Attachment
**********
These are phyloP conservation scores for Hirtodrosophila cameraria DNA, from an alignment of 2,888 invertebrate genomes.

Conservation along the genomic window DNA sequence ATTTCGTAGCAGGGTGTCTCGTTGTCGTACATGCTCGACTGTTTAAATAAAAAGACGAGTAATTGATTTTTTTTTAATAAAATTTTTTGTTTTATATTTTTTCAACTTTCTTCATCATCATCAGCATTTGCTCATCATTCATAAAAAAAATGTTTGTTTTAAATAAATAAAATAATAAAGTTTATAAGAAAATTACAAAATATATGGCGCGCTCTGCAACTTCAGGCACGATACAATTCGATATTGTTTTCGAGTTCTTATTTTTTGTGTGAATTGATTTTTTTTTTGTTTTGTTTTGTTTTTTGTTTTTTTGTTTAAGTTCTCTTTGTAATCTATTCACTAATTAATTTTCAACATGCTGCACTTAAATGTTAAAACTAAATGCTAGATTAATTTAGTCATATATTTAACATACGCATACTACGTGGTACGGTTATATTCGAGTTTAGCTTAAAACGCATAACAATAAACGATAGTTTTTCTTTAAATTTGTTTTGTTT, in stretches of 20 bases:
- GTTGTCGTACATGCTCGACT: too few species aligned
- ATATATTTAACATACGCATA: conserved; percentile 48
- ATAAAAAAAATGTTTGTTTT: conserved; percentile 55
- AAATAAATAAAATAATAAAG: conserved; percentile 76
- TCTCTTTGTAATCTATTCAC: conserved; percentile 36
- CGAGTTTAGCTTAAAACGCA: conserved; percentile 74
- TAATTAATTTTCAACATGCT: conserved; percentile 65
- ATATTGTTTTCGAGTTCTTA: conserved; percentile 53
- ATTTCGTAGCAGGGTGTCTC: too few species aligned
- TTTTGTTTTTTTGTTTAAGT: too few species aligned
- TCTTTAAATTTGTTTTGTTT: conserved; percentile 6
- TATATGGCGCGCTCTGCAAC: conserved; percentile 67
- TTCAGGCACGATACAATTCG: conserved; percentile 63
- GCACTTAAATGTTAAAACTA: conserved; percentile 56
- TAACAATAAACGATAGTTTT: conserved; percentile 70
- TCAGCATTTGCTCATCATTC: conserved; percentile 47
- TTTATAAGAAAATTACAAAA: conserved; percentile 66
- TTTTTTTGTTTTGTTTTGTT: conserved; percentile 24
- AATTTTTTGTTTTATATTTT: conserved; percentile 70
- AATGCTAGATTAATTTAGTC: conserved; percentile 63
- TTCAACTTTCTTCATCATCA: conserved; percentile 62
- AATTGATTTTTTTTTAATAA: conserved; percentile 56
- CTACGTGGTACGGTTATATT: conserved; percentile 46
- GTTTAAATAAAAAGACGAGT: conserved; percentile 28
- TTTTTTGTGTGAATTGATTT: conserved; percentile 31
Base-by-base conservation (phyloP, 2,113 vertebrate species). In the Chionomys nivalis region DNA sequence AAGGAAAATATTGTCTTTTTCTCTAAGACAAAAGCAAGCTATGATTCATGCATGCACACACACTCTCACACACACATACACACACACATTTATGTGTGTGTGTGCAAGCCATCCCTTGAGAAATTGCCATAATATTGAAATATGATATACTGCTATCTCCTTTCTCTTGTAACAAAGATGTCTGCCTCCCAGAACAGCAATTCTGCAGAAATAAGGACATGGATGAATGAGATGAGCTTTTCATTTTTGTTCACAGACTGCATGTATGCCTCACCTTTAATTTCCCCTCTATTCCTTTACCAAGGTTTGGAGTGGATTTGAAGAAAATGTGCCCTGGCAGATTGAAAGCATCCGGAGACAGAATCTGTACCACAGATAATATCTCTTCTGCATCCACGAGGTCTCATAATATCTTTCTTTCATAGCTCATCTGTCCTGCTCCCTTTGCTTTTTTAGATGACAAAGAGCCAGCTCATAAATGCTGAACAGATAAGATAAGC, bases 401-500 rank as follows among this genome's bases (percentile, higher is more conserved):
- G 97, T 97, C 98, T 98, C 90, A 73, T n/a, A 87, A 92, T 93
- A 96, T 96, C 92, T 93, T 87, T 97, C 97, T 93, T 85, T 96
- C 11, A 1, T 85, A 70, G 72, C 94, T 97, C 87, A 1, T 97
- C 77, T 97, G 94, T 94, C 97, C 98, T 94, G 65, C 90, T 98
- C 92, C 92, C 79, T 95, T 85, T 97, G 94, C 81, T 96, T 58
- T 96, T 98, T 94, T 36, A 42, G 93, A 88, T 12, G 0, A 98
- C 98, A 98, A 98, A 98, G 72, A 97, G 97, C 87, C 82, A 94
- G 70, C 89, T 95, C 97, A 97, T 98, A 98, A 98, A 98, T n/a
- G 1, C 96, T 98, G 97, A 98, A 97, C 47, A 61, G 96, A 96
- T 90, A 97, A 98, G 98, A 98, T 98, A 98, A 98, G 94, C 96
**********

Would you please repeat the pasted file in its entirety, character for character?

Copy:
These are phyloP conservation scores for Hirtodrosophila cameraria DNA, from an alignment of 2,888 invertebrate genomes.

Conservation along the genomic window DNA sequence ATTTCGTAGCAGGGTGTCTCGTTGTCGTACATGCTCGACTGTTTAAATAAAAAGACGAGTAATTGATTTTTTTTTAATAAAATTTTTTGTTTTATATTTTTTCAACTTTCTTCATCATCATCAGCATTTGCTCATCATTCATAAAAAAAATGTTTGTTTTAAATAAATAAAATAATAAAGTTTATAAGAAAATTACAAAATATATGGCGCGCTCTGCAACTTCAGGCACGATACAATTCGATATTGTTTTCGAGTTCTTATTTTTTGTGTGAATTGATTTTTTTTTTGTTTTGTTTTGTTTTTTGTTTTTTTGTTTAAGTTCTCTTTGTAATCTATTCACTAATTAATTTTCAACATGCTGCACTTAAATGTTAAAACTAAATGCTAGATTAATTTAGTCATATATTTAACATACGCATACTACGTGGTACGGTTATATTCGAGTTTAGCTTAAAACGCATAACAATAAACGATAGTTTTTCTTTAAATTTGTTTTGTTT, in stretches of 20 bases:
- GTTGTCGTACATGCTCGACT: too few species aligned
- ATATATTTAACATACGCATA: conserved; percentile 48
- ATAAAAAAAATGTTTGTTTT: conserved; percentile 55
- AAATAAATAAAATAATAAAG: conserved; percentile 76
- TCTCTTTGTAATCTATTCAC: conserved; percentile 36
- CGAGTTTAGCTTAAAACGCA: conserved; percentile 74
- TAATTAATTTTCAACATGCT: conserved; percentile 65
- ATATTGTTTTCGAGTTCTTA: conserved; percentile 53
- ATTTCGTAGCAGGGTGTCTC: too few species aligned
- TTTTGTTTTTTTGTTTAAGT: too few species aligned
- TCTTTAAATTTGTTTTGTTT: conserved; percentile 6
- TATATGGCGCGCTCTGCAAC: conserved; percentile 67
- TTCAGGCACGATACAATTCG: conserved; percentile 63
- GCACTTAAATGTTAAAACTA: conserved; percentile 56
- TAACAATAAACGATAGTTTT: conserved; percentile 70
- TCAGCATTTGCTCATCATTC: conserved; percentile 47
- TTTATAAGAAAATTACAAAA: conserved; percentile 66
- TTTTTTTGTTTTGTTTTGTT: conserved; percentile 24
- AATTTTTTGTTTTATATTTT: conserved; percentile 70
- AATGCTAGATTAATTTAGTC: conserved; percentile 63
- TTCAACTTTCTTCATCATCA: conserved; percentile 62
- AATTGATTTTTTTTTAATAA: conserved; percentile 56
- CTACGTGGTACGGTTATATT: conserved; percentile 46
- GTTTAAATAAAAAGACGAGT: conserved; percentile 28
- TTTTTTGTGTGAATTGATTT: conserved; percentile 31
Base-by-base conservation (phyloP, 2,113 vertebrate species). In the Chionomys nivalis region DNA sequence AAGGAAAATATTGTCTTTTTCTCTAAGACAAAAGCAAGCTATGATTCATGCATGCACACACACTCTCACACACACATACACACACACATTTATGTGTGTGTGTGCAAGCCATCCCTTGAGAAATTGCCATAATATTGAAATATGATATACTGCTATCTCCTTTCTCTTGTAACAAAGATGTCTGCCTCCCAGAACAGCAATTCTGCAGAAATAAGGACATGGATGAATGAGATGAGCTTTTCATTTTTGTTCACAGACTGCATGTATGCCTCACCTTTAATTTCCCCTCTATTCCTTTACCAAGGTTTGGAGTGGATTTGAAGAAAATGTGCCCTGGCAGATTGAAAGCATCCGGAGACAGAATCTGTACCACAGATAATATCTCTTCTGCATCCACGAGGTCTCATAATATCTTTCTTTCATAGCTCATCTGTCCTGCTCCCTTTGCTTTTTTAGATGACAAAGAGCCAGCTCATAAATGCTGAACAGATAAGATAAGC, bases 401-500 rank as follows among this genome's bases (percentile, higher is more conserved):
- G 97, T 97, C 98, T 98, C 90, A 73, T n/a, A 87, A 92, T 93
- A 96, T 96, C 92, T 93, T 87, T 97, C 97, T 93, T 85, T 96
- C 11, A 1, T 85, A 70, G 72, C 94, T 97, C 87, A 1, T 97
- C 77, T 97, G 94, T 94, C 97, C 98, T 94, G 65, C 90, T 98
- C 92, C 92, C 79, T 95, T 85, T 97, G 94, C 81, T 96, T 58
- T 96, T 98, T 94, T 36, A 42, G 93, A 88, T 12, G 0, A 98
- C 98, A 98, A 98, A 98, G 72, A 97, G 97, C 87, C 82, A 94
- G 70, C 89, T 95, C 97, A 97, T 98, A 98, A 98, A 98, T n/a
- G 1, C 96, T 98, G 97, A 98, A 97, C 47, A 61, G 96, A 96
- T 90, A 97, A 98, G 98, A 98, T 98, A 98, A 98, G 94, C 96